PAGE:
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Outside the Kingdom Hall

Updated: Jul 10, 2020


| This is the 85th story of Our Life Logs |


One double-wide trailer, Grandpa, a cousin, and Kingdom Hall.

That was my childhood growing up in north Florida in the 80s and 90s. For the most part, they were good years, and in some ways, even magical. My grandparents raised me and my cousin, Lance, after my parents divorced when I was five. We lived in a trailer. Grandpa made our childhood happy. He owned a cash-register business and we watched him tinker with the machines in his workshop as he told us stories, the way only grandpas can. In the fanciful world he fabricated where there was an angry sandman and bubblegum trees, we laughed. I felt loved.

My family were active in the Kingdom Hall, the worship place for Jehovah’s Witnesses. Witnesses are a unified group who believe in sifting out man-made traditions from the true message of the Bible. They don’t believe in things such as celebrating birthdays or Christmas. However, they’re a tight-knit community. As long as you’re a Witness, you’ll always have family, which was a comforting thought for me in my youth.


I lived with my mom sometimes, too, and would usually spend the weekends with my dad. They were both Witnesses, but my mom eventually left the church, though still keeping her faith in Jesus. My dad was disfellowshipped off and on, but always seemed to find his way back. He would return and repent to the congregation and Jehovah, and then all would be well again. He loved music and was on a band.

On the weekends, I would go with my dad to his band’s practice. Other members of the band brought their kids, too. All the kids would play with each other, but I usually didn’t join. I preferred listening to the music. Watching the band practice ignited my own passion for music. My grandparents noticed my interest and bought me a guitar for $10 at a garage sale. I later learned that it was worth far more than what they paid. That made the gift even more special.

Getting that guitar opened up a whole new world for me. I finally got the chance to play my own music instead of just observing it. When I was 16, I wrote my first song. I created the melody, and my dad laid down the lyrics. The guitar felt right in my hands, like it didn’t belong anywhere else. I knew I had something special to offer. I could feel the passion bubbling up inside me, but with nowhere to go.

Despite my passion as a teenager, I didn’t pursue music very long. The church made it clear that my focus should be on this world and not music. They said if I served Jehovah faithfully in this life, I would have plenty of time to pursue music in “paradise.” I was upset but chose to accept that the church knew what was best. In our religion, lots of things get put off for the next world. As a result, my passion for music remained undeveloped.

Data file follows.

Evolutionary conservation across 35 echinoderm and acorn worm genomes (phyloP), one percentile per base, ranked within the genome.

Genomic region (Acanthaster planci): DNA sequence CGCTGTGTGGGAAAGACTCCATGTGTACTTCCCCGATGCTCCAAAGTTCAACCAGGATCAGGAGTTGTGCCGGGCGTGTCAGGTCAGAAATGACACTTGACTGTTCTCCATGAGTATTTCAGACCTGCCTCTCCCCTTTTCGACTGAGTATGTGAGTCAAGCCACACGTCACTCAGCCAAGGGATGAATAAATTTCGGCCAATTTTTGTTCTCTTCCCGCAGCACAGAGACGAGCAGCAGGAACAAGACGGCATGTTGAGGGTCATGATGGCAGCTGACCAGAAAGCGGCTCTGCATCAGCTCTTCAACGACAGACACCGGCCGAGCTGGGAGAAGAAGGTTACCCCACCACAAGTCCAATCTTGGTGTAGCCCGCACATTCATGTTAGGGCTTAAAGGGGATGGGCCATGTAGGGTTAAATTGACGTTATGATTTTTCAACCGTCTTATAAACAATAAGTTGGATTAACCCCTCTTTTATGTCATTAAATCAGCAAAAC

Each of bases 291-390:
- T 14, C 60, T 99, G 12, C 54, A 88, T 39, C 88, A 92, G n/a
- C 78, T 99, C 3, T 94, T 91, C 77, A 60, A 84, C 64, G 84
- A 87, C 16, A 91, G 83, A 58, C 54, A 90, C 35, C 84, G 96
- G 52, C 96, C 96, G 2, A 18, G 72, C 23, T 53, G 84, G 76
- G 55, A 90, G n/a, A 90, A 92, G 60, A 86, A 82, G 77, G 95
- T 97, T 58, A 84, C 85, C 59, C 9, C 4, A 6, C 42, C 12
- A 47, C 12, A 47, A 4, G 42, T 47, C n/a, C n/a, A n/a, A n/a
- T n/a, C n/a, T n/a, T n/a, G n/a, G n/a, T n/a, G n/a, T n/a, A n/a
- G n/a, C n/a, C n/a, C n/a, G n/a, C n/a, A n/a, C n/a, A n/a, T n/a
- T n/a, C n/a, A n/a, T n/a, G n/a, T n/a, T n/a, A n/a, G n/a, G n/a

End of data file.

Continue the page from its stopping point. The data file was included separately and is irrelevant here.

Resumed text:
And so did I.


Jehovah’s Witnesses don’t believe in hell. They hold out the doctrine that only 144,000 will make it into heaven. The rest will either be annihilated or live in paradise, with Jesus and the 144,000 reigning over them.

I moved in with my dad when I was 17. I dropped out of high school and never went back. I continued to obey the rules of the church for a long time. I was faithful to my beliefs and stayed away from worldly influences. I suppressed my love for music, my personal growth and creative expression. Instead, I took that energy and funneled it into new business ventures. I wasn’t passionate about them like I was about music, but I could justify them to the church. They would make me money that I could use to stay in the ministry.

At the time, putting off my life and my interests seemed like the right thing to do. It was like I was sacrificing earthly things for the sake of something bigger than me. But there was always an inner battle, even in the best of times. I started to disagree with certain foundational doctrines of our religion. I saw situations handled in a way I didn’t think was right. Over the years, all the doubt added up, but I was afraid to address it.


Things changed when I met a girl, which made me question the Witnesses’ rules. I was about 22. My interaction with the girl wasn’t serious, but enough to leave an imprint on me. We worked together at Cracker Barrel. One day, she needed a place to stay for the night. After our shifts were over, I let her come home with me. We got intimate with each other, more than what my conscience would allow. I felt guilty, so I told on myself to the congregation, letting the elders know that I had engaged in “inappropriate” behaviors.

I ended up telling on myself a lot in my 20s. I felt guilty every time I confessed, but I couldn’t help it. I had been exposed to this new part of the world and felt the urge to explore it more. So, I kept, inevitability, “messing up.” I wasn’t actively trying to get kicked out, but I wasn’t trying very hard not to, either. I was just trying to live a happier life and accept the consequences for it.